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There's a reason casting envisaged her as Helen of Troy in the movie "Troy". And there's a reason she turned down the offer: too obvious. She's obviously one of the two most beautiful women of her generation (along with Jessica Alba, who doesn't look right for the part in ethnic terms). So she played Achilles' slave girl and let the audience enjoy the irony of seeing a great battle fought over a woman whose beauty was at best in second place--though I think Saffron Burrows, playing Hector's wife, is also more beautiful than Diane Kruger as Helen. But, delusions are always necessary to war.
She does not have the charisma that Marilyn Monroe and a few others add to their natural appeal, but she possesses the purest beauty of them all.
If I took into account style, charisma, presentation, aura--Marilyn would be the ever-reigning queen of them all.
Probably the most spectacular smile I've seen. Also, she has no bad angles, no bad lighting ever harmed her, no cosmetic mishap ever besmirched her--the most photogenic actress I know.
In my childhood, she seemed to me the beauty of the adult world (though she hardly seemed to overmatch a couple of local girls with whom I was privileged to attend school). Kelly Lebrock rated second, probably in part because she starred as the ultimate male fantasy in two different movies. But, Ms. Pfeiffer, being in fact the ultimate male fantasy, found it more interesting to evade such a role on the screen--instead seeking roles that took her inescapable beauty simply for granted and focussed on other facets of life.
After Marilyn, the other great American beauty of the 50s. But, in contrast to Marilyn's years of unrecognized early acting, audiences had the advantage of seeing the violet-eyed goddess develop from a child star to a woman who commanded all attention.
Her smile is a glory of joyousness that puts me in mind of Julia Roberts' in the past. A quality as evanescent and contextual as a smile is better caught in person or on video. But Ms McAdams reminds me also of the eponymous "lost lady" of Willa Cather's novel, so described by the man who lost her: "Her eyes, when they laughed for a moment into one's own, seemed to provide a wild delight that he had not found in life.'I know where it is,' they seemed to say, 'I could show you!'...He would like to call up her shade...and challenge it, demand the secret of that ardour; ask her whether she had really found some ever-blooming, ever-burning, ever-piercing joy, or whether it was all fine play-acting. Probably she had found no more than another; but she had always the power of suggesting things much lovelier than herself, as the perfume of a single flower may call up the whole sweetness of spring."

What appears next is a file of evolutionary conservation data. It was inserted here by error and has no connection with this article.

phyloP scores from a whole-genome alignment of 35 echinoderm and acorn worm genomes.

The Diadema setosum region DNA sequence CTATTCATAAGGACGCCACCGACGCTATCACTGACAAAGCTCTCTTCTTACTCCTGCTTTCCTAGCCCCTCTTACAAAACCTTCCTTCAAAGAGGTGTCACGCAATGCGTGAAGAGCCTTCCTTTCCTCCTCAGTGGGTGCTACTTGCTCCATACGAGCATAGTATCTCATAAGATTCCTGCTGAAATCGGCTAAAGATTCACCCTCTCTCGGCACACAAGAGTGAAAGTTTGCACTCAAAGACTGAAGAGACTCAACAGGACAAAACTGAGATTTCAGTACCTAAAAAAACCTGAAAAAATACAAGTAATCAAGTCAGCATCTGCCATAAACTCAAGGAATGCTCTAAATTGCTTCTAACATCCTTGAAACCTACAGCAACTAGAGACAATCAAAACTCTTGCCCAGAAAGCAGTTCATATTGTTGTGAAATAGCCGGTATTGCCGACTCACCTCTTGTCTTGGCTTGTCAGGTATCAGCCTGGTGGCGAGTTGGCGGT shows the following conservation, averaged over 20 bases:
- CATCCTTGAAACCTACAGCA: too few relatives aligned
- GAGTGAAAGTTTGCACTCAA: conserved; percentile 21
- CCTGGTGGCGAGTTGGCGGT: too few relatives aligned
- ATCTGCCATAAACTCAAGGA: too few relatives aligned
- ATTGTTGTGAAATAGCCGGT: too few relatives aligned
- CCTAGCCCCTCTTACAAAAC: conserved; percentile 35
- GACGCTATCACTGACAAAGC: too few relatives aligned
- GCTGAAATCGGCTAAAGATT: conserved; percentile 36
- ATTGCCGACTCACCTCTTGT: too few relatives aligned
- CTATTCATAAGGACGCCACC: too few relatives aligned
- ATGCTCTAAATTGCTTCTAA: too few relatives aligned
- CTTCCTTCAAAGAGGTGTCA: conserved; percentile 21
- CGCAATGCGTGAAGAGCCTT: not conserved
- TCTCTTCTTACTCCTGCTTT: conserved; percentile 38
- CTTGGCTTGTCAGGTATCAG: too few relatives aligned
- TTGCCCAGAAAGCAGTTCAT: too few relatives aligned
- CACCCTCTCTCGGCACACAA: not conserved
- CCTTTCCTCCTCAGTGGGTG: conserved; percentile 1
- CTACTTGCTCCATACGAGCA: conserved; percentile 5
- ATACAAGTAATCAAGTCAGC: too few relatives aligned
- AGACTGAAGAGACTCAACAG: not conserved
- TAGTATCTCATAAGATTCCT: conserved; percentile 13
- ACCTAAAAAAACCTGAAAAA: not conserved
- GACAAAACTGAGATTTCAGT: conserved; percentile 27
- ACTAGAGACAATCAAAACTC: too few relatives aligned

Soft-featured Angie didn't make it into many good films, but she was still gorgeous in her mid-forties. And she starred as the irrestible seductress school teacher, at 39, in one of the all time great B movies: Pretty Maids All in a Row.
Close to flawless, but her features are slightly too strong to rank higher. And her rank is further justified by the fact that at 43 she was cast as a prostitute who successfully caters to her clients' fantasy of Veronica Lake (a major 1940s sex symbol who retired at 26).
She reminds me of Michelle Pfeiffer, and she was the fairer, more beautiful competition of the darker, sexier Sophia Loren, the other Italian beauty of that era.
Sometimes hybrids sum up the best characteristics of both breeds, as Halle shows. Her only flaw is her smile. In fact, women could be divided by how their smiles affect their beauty. Of all those I ranked in the top six, it seems to me that Jean Seberg, Michelle Pfeiffer, and Elizabeth Taylor have smiles with a neutral value--smiling makes them neither more nor less beautiful. But for Rose Byrne, Jessica Alba, and Marilyn their smiles make them even more beautiful. On the other hand, Gene Tierney might have topped the list if her smile weren't a liability.
I found no photos of her presenting a full and natural smile--a remarkable discipline sustained for decades in face of a vast photographic onslaught. The unnatural airbrushed version of her smile above is the best still shot available. Her slight overbite and her smile (both in itself and because it's ever-suppressed) are her weak points.
Except for her overbite, her face is perfect. When she walks in a room with her mouth closed, she's as radiant as any woman in cinematic history.
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